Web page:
While we found it hard to call a winner in last night’s VP “interruptionfest”, others were quicker to point out that it was Trump who was the biggest beneficiary from last night’s debate. As the Hill noted overnight, Donald Trump got help from an unexpected quarter on Tuesday night as Hillary Clinton’s running mate, Tim Kaine, delivered an uneven performance in the year’s sole vice presidential debate, adding that “stylistically at least, Trump’s vice presidential nominee, Mike Pence, was the clear winner of the encounter.” It notes that his superiority was especially clear in the early stages. Pence was steady and controlled in those crucial moments while Kaine interrupted and appeared overly aggressive, even to independent observers.
Bloomberg confirms as much noting that “Donald Trump’s weeklong slide in the presidential race started when he showed up to the first debate unprepared and spoiling for a fight. On Tuesday evening, Mike Pence helped slow it by doing the opposite.”
Calm and measured, Pence showed off his preparation for his vice-presidential showdown with Democrat Tim Kaine, fending off a slashing, interrupting opponent. The Indiana governor prepared for the debate “since the night he received the call from Mr. Trump,” a campaign aide told ABC News, enlisting Wisconsin Governor Scott Walker as Kaine’s stand-in during practice sessions last week.
A CNN poll agreed: 48% of voters who watched said Pence won the debate while 42% said Kaine won. In an Ohio focus group for CBS News by Republican pollster Frank Luntz, 22 participants said Pence won while just four said Kaine won, though when he asked how many would change their votes as a result, the answer was zero. Pence took up a larger share of the debate conversation than Kaine on Twitter and Facebook, the companies said.
Pence could have won the debate but failed Trump, said Joel K. Goldstein, a law professor and expert on the vice presidency at the St. Louis University School of Law. “Governor Pence’s way of defending Trump was to attack Clinton,” said Goldstein. “Kaine was making the point that what Trump has done is indefensible and even Pence can’t defend him.”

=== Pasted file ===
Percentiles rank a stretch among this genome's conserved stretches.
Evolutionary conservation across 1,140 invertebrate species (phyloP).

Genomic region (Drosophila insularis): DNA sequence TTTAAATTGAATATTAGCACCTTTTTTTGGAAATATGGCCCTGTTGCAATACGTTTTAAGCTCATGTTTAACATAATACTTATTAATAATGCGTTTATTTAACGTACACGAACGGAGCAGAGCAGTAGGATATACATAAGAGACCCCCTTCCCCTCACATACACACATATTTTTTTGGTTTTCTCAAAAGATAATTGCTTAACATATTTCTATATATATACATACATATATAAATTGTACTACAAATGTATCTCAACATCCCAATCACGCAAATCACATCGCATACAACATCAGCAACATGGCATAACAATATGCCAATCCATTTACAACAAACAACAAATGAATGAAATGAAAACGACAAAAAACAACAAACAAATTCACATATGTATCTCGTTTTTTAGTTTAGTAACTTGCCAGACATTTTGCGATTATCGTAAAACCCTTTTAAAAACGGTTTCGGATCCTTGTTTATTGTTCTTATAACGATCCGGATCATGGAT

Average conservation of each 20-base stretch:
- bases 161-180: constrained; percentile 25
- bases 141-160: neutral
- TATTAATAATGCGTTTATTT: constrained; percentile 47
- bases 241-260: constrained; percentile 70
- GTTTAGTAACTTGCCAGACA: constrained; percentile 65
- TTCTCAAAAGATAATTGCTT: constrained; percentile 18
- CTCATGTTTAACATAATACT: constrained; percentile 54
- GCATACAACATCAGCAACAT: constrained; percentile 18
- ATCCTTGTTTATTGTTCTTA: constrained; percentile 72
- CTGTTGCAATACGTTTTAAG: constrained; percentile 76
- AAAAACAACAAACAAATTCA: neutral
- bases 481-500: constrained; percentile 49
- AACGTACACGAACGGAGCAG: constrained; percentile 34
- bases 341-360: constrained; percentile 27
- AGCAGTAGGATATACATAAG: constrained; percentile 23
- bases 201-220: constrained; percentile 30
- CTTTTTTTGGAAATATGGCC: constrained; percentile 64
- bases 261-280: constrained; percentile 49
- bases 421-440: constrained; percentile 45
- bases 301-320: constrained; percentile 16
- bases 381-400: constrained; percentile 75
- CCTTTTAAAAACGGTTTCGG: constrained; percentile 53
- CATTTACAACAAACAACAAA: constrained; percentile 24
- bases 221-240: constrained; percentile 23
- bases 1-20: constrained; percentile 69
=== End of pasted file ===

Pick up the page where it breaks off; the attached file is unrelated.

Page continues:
Kaine, chided by the moderator for interrupting Pence dozens of times, goaded his rival to defend Trump. “He’s asking people to vote for somebody he cannot defend,” Kaine, 58, said. Pence responded with serene head-shakes and mumbles of “that’s nonsense,” saying he was “happy to defend” Trump as a businessman rather than “a polished politician like you and Hillary Clinton.”
Much of the early part of the vice presidential debate was taken up with squabbling over issues such as which side had run the most “insult-driven” campaign. The moderator, Elaine Quijano of CBS News, battled to keep the debate civil against steep odds. Pence, perhaps drawing on his experience of being a radio talk show host earlier in his life, appeared the more confident and controlled of the two candidates. By contrast, some of Kaine’s attacks had a canned quality, and he spoke over both Quijano and Pence repeatedly.
That said, the battle to shape public perception of debates is often won and lost in the 24 or 48 hours afterward rather than during the events themselves. Kaine’s central strategy of highlighting as many of Trump’s inflammatory statements as possible could pay off as the 90-minute debate gets reduced to sound bites in the hours and days to come.